Filing a Proof of Claim: Part 2 – What To Claim

(Note: this is a multi-part post concerning how to file a proof of claim in the Heller Ehrman LLP Case: 08-32514 bankruptcy in the United States Bankruptcy Court, Northern District of California)

Before being able to calculate the amount owed to you by Heller Ehrman as a former employee, you should understand whether or not the following situations apply to you:

1.  Are You Owed Accrued Vacation?

Many ex-Hellerites did not receive accrued vacation especially if they were terminated on October 10 or October 17, 2008 or on a subsequent date.  The only exception would be members of the Stay Team (employees requested to work past November 28, 2008 to help wind down the affairs of the Firm)who were paid the accrued vacation they earned during their stint on the Stay Team. See Accrued Vacation for Stay Team Members for more information.

2.  Are You Owed WARN Act Monies?

In the September 26, 2008 Dissolution Email, it was communicated to employees that “The Firm has adopted a plan of liquidation and will shut down substantially all of its operations on or about November 28, 2008. At the time of the shutdown, the employment of The Firm’s employees will be permanently terminated. Until then, please be aware that The Firm has work for you and expects you to report to work. Employees will be paid full salary and benefits until the shutdown.”

Regardless of whether or not your office had less than 50 or 100 employees and regardless of whether or not your office expereinced less than 50 or 100 layoffs/terminations, you should still claim WARN Act monies on your Proof of Claim.

The WARN Act provides that employees, under certain circumstances, must be given a 60-day warning notice of a company’s shutdown or paid their normally earned wages during the 60-day period if the company shuts down prior to that date.

If you left the Firm prior to September 26, 2008 or were terminated for cause, you should not consider yourself eligible to claim WARN Act monies.

3.  Are You Owed Waiting Time Penalties? (California only)

For all California employees, you are entitled to one day’s wage (up to 30 days) for each day that your employer did not pay you your wages (including accrued vacation) or did not have your final paycheck ready for you on your termination date.  

Most California employees will be able to claim the entire 30 days wages since very few, if any, employees did not have an accrued vacation balance.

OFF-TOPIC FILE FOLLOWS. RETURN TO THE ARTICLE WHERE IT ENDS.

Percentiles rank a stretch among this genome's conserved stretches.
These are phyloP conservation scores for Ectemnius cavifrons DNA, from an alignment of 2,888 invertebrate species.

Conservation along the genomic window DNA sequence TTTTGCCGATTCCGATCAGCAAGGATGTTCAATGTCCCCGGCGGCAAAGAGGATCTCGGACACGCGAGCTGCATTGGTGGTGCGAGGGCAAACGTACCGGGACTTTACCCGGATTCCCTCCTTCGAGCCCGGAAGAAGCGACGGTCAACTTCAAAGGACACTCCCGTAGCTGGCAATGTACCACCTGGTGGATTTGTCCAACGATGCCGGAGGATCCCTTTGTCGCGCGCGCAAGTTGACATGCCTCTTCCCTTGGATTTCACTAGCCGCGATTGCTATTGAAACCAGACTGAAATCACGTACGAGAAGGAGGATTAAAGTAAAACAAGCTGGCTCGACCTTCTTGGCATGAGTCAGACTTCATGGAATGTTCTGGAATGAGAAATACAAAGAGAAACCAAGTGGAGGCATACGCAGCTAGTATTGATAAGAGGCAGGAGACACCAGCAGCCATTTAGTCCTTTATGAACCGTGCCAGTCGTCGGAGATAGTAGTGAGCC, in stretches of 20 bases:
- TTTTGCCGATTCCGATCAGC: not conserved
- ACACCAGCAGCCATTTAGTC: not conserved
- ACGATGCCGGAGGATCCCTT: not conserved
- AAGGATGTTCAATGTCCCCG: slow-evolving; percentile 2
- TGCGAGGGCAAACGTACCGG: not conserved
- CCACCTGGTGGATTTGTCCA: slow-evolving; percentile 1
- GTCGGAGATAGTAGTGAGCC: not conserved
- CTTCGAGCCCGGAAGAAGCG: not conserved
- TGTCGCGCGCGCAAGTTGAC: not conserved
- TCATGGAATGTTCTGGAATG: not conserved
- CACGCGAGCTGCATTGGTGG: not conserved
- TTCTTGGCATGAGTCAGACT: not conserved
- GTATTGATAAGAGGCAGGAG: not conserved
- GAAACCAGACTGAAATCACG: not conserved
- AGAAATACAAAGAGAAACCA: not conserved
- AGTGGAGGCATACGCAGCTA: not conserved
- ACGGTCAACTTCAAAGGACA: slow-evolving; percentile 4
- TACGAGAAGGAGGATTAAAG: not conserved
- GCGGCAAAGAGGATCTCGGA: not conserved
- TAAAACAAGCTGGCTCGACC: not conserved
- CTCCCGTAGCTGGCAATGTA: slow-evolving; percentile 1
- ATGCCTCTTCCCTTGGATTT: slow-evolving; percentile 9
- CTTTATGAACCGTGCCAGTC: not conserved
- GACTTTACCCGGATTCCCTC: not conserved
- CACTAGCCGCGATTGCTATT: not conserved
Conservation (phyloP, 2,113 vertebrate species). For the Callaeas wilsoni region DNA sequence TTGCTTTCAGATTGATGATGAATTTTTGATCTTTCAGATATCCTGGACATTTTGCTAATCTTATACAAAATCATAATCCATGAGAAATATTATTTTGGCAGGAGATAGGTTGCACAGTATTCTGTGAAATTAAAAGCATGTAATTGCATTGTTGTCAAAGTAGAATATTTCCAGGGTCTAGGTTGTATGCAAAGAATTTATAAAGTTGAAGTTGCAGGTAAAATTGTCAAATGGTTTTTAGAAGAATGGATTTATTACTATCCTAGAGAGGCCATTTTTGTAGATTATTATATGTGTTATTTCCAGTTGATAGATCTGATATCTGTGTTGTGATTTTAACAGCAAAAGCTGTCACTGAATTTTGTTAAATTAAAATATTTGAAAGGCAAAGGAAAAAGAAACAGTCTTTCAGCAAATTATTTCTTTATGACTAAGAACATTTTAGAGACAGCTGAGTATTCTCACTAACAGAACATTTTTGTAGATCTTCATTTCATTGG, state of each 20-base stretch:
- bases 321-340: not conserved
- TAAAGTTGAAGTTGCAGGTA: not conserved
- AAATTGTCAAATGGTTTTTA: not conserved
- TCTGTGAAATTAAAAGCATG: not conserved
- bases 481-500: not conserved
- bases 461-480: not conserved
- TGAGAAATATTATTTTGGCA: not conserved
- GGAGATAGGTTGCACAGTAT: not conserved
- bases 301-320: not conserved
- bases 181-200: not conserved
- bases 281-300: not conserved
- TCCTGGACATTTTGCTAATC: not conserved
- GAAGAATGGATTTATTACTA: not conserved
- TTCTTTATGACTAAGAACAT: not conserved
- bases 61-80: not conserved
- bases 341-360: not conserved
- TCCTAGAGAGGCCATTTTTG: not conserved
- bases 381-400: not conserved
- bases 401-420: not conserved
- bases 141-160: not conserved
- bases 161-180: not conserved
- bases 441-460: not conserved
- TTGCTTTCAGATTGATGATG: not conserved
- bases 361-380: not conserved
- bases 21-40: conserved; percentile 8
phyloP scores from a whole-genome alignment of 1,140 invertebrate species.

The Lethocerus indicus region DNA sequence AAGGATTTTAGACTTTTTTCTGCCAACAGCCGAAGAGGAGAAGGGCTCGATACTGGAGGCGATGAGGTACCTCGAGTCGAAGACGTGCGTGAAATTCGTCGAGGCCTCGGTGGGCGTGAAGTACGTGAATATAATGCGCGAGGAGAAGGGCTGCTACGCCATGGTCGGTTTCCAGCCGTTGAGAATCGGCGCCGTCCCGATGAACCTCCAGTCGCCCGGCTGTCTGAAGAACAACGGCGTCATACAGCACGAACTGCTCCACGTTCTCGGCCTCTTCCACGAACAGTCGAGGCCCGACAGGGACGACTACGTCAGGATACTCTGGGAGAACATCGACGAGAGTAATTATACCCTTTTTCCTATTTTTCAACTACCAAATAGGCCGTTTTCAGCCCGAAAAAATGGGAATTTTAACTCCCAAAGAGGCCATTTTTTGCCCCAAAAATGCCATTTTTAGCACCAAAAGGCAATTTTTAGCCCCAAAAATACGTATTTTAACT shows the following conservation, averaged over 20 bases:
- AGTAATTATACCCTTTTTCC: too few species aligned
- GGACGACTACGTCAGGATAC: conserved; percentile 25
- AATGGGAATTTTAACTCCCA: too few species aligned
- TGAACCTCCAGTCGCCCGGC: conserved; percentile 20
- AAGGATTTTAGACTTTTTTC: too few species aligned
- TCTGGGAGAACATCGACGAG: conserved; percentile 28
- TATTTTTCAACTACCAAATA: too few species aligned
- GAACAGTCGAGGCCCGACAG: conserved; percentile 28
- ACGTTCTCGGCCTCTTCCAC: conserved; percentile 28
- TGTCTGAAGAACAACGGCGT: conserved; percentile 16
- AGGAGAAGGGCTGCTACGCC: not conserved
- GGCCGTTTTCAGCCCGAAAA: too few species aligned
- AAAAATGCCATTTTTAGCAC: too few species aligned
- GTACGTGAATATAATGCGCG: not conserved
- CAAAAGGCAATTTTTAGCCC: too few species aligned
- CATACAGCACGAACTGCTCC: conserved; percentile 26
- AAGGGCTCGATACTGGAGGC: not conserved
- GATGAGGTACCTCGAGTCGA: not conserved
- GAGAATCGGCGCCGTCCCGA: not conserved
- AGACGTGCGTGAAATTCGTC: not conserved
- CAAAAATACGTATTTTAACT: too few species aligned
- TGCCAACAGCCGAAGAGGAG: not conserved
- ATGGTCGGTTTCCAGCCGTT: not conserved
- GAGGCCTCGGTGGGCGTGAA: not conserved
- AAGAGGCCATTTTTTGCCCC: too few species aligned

Even if you attended a wage claim hearing with the California Labor Board and even if Heller Ehrman stated its case that it would not pay penalties because its behavior was not willful (since the banks supposedly called the shots), you should as a California employee be claiming the Waiting Time Penalties.


8 Responses to “Filing a Proof of Claim: Part 2 – What To Claim”

  1. 1 Observer 4 January 2009 at 7:29 pm

    “If you left the Firm prior to September 26, 2008 or were terminated for cause, you should consider yourself able to claim WARN Act monies.” Tom, was this supposed to say ‘probably cannot claim federal WARN Act monies’? Aren’t ‘left before Sept 26’ and ‘terminated for cause’ disqualifying factors for WARN Act claim status? per WARN Act, 29 USC 2101(a)(6)(A): “other than a discharge for cause, voluntary departure, or retirement”

  2. 2 Thomas MacEntee 4 January 2009 at 7:33 pm

    Corrected – I am suffering from postitis today. I appreciate your help.

  3. 3 Observer 4 January 2009 at 7:48 pm

    In giving general information, you’ve taken on a large task.
    Much appreciated by all.
    Inevitable that minor errors will creep in.

  4. 4 Former Secretary 6 January 2009 at 9:06 pm

    Just curious, why do only CA employees have a waiting time penalties? What exactly does it mean? Thanks!

  5. 5 Observer 6 January 2009 at 11:10 pm

    A note on attorney’s fees. Most people will not have this as an element of their claim, but it is important for those who do:

    If you have incurred and paid attorney’s fees in dealing with Heller over wages and benefits related to your termination, these attorney’s fees can be included as another element of your claim.

    (Per a Supreme Court case from 2007. And Judge Montali is on record as believing that the case applies generally to unsecured claims.)

  6. 6 Observer 6 January 2009 at 11:16 pm

    Clarification: The attorney’s fees element is available only if you can show some contractual basis on which either you or Heller would be entitled to attorney’s fees in an employment dispute between you. There might also be some statutory basis for attorney’s fees, either in the Cal. Labor Code or the WARN Act.

    Just wanted to alert people who have incurred attorney’s fees to consider whether they may be a recoverable element of your claim.

  7. 7 anon2 6 January 2009 at 11:51 pm

    My guess would be to include attorney’s fees if in doubt. The court will definitely let you know if it’s allowed for your claim. Just like the IRS – they point out your mistakes free of charge!

  8. 8 Observer 7 January 2009 at 8:19 pm

    If there is an objecgtion to your claim in the bankruptcy case, that is not a ‘free of charge’ correction. The debtor will likely object to your claim outright, forcing you to participate in a court process to get the valid portions of your claim through.

    You should not understate your legitimate claim, but it is far better to get it right the first time rather than incur possible delay, legal expense, and even loss from an incorrect claim.
    You should also remember that — while this is rarely invoked — you are filing the proof of claim under penalty of perjury. (See the fine print at the bottom of the claim form. Signing it is essentially making a declaration.)

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